The Amazon subscription method, in case you haven't run across it - say you want to buy some vitamins or supplements, and the cost is $29.95. You can either buy the one bottle, or you can sign up to have them delivered at some increment of time (every thirty days, for example) and the bottle may only cost #24.95. There's no commitment, and you can cancel at any time. But a lot of people won't, and still other people appreciate the convenience. We're doing it with types of office supplies and some other products, and trying to figure out a way to do it with products that people normally don't buy more than once.

Our most profitable business (across most of my clients) is repeat business; more money, more brand equity, more everything. So that's what we throw ourselves into.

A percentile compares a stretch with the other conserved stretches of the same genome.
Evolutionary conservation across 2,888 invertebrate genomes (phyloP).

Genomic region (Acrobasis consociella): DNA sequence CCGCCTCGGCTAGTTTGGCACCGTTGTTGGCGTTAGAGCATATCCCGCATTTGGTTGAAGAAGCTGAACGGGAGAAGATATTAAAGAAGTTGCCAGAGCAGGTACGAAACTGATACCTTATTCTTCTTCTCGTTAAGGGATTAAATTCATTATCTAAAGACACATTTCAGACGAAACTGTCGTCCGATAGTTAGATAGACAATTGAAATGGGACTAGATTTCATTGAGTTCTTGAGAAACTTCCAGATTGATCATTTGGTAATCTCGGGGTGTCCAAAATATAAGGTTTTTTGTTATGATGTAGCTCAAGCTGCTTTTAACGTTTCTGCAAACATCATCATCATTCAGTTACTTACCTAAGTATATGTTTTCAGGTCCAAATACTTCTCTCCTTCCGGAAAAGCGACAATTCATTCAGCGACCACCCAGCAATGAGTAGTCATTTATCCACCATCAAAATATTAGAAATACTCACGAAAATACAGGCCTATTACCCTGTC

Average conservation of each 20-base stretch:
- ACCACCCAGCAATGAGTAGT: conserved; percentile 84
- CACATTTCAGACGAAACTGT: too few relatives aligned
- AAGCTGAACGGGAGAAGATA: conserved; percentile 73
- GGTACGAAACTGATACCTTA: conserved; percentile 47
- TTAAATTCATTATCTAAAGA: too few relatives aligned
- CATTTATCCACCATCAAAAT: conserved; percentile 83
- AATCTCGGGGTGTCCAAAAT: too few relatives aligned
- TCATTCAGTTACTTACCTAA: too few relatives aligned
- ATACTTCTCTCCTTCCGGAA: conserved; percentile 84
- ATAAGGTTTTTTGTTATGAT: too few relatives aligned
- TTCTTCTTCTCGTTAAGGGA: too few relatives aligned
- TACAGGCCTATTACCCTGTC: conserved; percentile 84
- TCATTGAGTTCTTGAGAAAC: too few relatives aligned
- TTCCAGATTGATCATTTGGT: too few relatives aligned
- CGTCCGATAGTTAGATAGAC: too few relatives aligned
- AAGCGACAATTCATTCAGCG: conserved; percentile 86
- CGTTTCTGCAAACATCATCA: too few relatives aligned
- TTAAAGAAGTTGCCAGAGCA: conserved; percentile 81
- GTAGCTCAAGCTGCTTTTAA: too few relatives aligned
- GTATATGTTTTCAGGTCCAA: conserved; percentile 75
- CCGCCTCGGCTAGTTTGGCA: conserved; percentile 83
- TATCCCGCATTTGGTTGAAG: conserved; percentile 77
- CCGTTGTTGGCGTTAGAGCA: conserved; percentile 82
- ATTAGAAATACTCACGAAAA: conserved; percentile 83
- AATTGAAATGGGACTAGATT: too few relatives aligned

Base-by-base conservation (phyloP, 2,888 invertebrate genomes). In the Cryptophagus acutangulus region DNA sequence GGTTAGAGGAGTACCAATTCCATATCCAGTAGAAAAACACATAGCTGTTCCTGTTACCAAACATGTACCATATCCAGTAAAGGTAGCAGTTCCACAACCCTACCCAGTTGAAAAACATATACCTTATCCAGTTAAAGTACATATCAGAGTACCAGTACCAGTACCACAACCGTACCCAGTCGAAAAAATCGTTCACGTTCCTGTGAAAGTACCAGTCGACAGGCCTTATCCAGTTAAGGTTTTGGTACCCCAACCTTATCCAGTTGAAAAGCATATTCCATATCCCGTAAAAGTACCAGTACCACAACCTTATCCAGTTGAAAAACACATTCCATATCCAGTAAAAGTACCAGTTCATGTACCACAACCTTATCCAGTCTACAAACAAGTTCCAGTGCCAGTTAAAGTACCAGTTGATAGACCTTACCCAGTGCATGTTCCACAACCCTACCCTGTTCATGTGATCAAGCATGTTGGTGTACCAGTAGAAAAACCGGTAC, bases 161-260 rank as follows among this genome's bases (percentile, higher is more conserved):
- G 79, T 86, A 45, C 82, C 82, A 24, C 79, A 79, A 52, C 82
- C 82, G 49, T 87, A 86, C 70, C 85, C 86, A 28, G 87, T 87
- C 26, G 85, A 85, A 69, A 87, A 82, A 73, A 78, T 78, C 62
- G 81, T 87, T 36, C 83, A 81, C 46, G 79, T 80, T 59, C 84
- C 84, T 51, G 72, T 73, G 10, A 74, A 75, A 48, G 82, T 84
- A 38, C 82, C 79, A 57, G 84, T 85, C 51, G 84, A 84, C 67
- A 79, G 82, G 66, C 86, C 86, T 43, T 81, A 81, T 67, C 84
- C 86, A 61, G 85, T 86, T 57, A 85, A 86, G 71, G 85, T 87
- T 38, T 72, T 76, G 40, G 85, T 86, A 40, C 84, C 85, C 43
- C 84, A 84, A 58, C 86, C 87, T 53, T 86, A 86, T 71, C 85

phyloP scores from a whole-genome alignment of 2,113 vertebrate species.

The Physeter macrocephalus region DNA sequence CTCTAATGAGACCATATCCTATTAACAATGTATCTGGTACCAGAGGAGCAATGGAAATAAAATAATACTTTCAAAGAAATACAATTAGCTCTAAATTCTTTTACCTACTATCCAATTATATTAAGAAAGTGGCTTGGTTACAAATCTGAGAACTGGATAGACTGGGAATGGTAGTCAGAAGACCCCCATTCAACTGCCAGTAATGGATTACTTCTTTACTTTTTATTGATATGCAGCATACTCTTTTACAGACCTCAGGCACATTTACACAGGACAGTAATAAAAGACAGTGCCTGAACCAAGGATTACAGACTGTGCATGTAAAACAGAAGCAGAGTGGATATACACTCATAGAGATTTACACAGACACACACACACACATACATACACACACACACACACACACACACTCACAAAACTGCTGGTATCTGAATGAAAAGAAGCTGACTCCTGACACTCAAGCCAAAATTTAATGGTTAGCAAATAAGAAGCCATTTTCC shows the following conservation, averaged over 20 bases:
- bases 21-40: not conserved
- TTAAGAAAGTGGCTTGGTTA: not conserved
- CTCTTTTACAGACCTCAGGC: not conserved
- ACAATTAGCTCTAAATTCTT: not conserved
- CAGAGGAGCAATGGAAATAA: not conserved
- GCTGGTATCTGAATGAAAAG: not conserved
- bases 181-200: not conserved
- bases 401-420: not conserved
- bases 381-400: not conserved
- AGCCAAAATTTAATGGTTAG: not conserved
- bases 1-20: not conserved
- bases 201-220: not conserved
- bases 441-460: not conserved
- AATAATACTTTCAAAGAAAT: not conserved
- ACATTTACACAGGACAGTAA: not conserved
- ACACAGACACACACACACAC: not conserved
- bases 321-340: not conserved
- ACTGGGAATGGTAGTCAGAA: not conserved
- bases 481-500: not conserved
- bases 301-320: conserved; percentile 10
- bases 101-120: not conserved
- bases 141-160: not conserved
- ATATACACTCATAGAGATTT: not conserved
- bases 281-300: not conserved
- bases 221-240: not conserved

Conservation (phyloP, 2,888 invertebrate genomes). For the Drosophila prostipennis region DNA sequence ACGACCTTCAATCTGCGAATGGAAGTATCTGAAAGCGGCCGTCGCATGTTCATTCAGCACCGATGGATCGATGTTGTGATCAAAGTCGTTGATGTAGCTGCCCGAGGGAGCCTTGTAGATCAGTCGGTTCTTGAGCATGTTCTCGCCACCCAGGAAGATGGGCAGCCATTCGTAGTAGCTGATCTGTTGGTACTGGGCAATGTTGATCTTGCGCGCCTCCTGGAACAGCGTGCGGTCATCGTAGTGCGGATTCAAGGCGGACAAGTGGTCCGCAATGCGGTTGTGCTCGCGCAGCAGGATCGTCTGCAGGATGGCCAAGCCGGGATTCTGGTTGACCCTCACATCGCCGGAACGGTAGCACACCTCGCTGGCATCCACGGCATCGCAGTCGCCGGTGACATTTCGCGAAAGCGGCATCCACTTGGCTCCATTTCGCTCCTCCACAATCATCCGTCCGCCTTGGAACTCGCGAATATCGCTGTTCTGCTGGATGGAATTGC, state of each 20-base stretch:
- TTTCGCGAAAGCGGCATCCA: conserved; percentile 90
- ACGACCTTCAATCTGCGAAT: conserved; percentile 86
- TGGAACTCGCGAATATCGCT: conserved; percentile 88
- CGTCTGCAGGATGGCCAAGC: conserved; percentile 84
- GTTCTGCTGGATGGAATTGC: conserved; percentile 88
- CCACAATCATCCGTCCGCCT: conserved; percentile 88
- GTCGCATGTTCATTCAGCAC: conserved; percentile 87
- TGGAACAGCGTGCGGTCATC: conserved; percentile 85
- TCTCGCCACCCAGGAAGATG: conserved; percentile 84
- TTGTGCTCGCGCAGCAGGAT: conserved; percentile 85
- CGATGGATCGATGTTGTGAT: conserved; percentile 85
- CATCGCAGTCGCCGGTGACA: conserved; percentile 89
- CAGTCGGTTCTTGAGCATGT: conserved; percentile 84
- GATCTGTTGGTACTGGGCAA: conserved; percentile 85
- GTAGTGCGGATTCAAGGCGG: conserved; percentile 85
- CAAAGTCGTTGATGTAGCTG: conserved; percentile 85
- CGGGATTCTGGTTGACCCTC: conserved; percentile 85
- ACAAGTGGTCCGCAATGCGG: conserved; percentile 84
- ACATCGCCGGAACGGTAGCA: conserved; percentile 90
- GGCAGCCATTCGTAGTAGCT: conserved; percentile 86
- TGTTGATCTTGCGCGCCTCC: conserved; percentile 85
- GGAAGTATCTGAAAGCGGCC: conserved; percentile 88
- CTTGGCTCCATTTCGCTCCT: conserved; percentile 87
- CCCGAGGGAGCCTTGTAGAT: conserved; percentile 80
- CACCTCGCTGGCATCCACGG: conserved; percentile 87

Bewenched




msg:4481662
 5:09 pm on Aug 3, 2012 (gmt 0)

I look at it this way.

Your volume of sales may go up, but then again so do your headaches.... ie shipping issues, damage claims etc.. is it worth making less per day just to screw a competitor.

KevinC




msg:4481667
 5:11 pm on Aug 3, 2012 (gmt 0)

the one option is to have a specific product that you sell cheaply, something that isn't part of your regular line - sort of a low commitment sample purchase.

Marking all your products down is not good though.

gtellier




msg:4481696
 7:18 pm on Aug 3, 2012 (gmt 0)

Trying to take away business from rival companies should be left to the big wigs. Their brand-name popularity and lucrative funds are what allows them to accomplish buying out the competition.

Also people sometimes assume lower prices equals less quality goods when purchasing from unknown companies.

skibum




msg:4481726
 8:56 pm on Aug 3, 2012 (gmt 0)